Details on the signal chain?

Discussion in 'Archived Threads 2001-2004' started by brian a, Mar 2, 2002.

  1. brian a

    brian a Second Unit

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    With all of the talk about the quality of DAC and ADC in the new units on the market, could someone please go into a little greater detail about the signal chain in the units in various configs? I get the high level stuff of:

    analog source - ADC - processing - DAC - amp - speakers

    I assume:

    digital source - processing - ADC - amp - speakers

    and

    analog source - analog pass-through - amp - speakers

    What I'd like to get is a greater understanding of the functionality of the DAC and ADC process and how the 24/96 and 24/192 specs translate into functionality and performance.

    brianca...
     
  2. Jagan Seshadri

    Jagan Seshadri Supporting Actor

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    Heh heh.
    That's when it's time to go to the library and get a book on the subject, because there's a lot of theory behind different DAC and ADC techniques.
    Do you have any specific questions to start off with? I assume you know how you go from analog-to-digital, and that you know what 24 and 96 in 24/96 refer to and why...
    Help me out here [​IMG]
    -JNS
     
  3. brian a

    brian a Second Unit

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    Well. My understanding of the process is that the 24/96 refers to bits/sample rate. So the significant difference between 24/96 and 24/192 is the sample rate. Double the sample rate means less information needs to be created due to the smaller gaps between measurements (which I am assuming are filled in by either the DAC or some kind of DSP unit?)

    I suppose that the 24 bits refers to the sensitivity of the measurement. A 32 bit # should allow for finer granularity if that's how it's used. I'm not sure about this. I don't completely understand why the 24 bit side of the DAC didn't grow, or isn't as important to improve on as is the 96Khz side.

    That should give you an idea how vague my understanding of this process is. If you just want to recommend a good book or url, that would be great as well.
     
  4. Jagan Seshadri

    Jagan Seshadri Supporting Actor

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  5. brian a

    brian a Second Unit

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    That's fantastic. Thanks for the help. I'll check out the book.

    Couple of quick questions. It might be too much for a quick answer, in which case I'll just hope to get it from the book later..

    1) How does measuring taking twice as many samples per second increase the peak of the sine wave measured? Or are you saying any individual point on the 96Khz wave can be measured by the 96Khz DAC, but the entire wave can't be reconstructed from those measurements?

    2)What is it about a 192Khz DAC that enables it to make better conversions of a 20Khz signal than a 96Khz DAC? I see that you note that this is the case, but I don't quite follow how.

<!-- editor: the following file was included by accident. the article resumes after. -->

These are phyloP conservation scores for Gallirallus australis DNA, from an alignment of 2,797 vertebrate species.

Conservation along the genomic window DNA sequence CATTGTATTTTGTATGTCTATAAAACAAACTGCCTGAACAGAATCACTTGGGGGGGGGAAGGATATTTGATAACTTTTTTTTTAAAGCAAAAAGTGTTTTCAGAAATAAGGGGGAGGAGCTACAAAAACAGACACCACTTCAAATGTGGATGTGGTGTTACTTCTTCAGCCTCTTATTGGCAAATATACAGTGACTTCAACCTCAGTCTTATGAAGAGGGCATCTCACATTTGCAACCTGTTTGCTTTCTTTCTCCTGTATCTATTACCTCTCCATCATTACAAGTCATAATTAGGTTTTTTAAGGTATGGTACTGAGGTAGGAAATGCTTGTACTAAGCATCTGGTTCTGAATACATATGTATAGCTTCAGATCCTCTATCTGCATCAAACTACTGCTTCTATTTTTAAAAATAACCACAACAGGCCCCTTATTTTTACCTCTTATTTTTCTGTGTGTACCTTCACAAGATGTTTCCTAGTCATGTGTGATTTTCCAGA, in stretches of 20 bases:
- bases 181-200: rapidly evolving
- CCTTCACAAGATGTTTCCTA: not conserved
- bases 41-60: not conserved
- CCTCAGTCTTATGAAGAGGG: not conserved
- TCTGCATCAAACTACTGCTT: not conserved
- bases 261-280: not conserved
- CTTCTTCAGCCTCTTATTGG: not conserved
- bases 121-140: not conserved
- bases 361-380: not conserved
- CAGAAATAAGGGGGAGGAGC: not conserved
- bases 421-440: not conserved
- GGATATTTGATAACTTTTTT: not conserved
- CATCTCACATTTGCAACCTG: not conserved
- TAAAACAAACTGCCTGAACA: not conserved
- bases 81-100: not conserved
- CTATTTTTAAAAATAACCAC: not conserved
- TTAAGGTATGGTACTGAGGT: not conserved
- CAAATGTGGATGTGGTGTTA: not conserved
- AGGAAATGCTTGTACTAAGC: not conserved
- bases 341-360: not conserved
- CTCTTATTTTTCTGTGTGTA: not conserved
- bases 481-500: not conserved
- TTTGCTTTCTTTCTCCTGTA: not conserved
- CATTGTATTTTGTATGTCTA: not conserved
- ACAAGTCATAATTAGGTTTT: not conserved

brianca..
     
  6. Jagan Seshadri

    Jagan Seshadri Supporting Actor

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    The DAC takes the 24-bit measurements of the samples and spits out voltages in a machine-gun fashion. These voltages are short pulses (like the samples themselves), not continous waves yet. To de-pulsify (?) the voltages, a low-pass (reconstruction) filter is used. Imagine the voltage pulses smacking around a big beach ball, and we follow the smooth curve of the beach ball to get our analog wave back.
    The filter must do two things:
    1) Reject all sharp pulse transitions (reject all frequencies above x Hz), and
    2) Ensure that any processing delay through the filter be equal for all frequencies so that the original analog signal's shape is preserved (this is called a phase-linear filter).
    Basically, if you cheap-out and sample at the bare minimum 2x rate, then it is hard if not impossible to practically build such a filter (you can build a theoretical filter that will work in this case, but it requires past and future(!!) samples in order to create a continous analog signal in the present). However, if you oversample, then you can build a very good low-pass (reconstruction) filter.
    This link says a bit more about oversampling, but more from a Compact Disc perspective (which uses a slightly different way of oversampling than today's never digital audio systems).
    There you go. I've avoided the math because it's not as intuitive as pictures, but there are plenty of books that go through the math. The explanation I just gave should hold you for now [​IMG]
    -JNS
     
  7. Saurav

    Saurav Cinematographer

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    Jagan, great explanations. It's nice to see someone with such a clear grasp of the issues involved.

    Brian, here's another angle on the same thing that Jagan touched upon, but didn't elaborate. Like he explained, to accurately sample x Hz, you need a sampling rate of 2x Hz, otherwise you get alaising and the reconstructed signal is of a different frequency than the original. If you look at this statement from the other direction, here's what it means: If you have a sampling frequency of Y, you better make sure that the highest frequency in your signal is Y/2, otherwise you're going to run into trouble.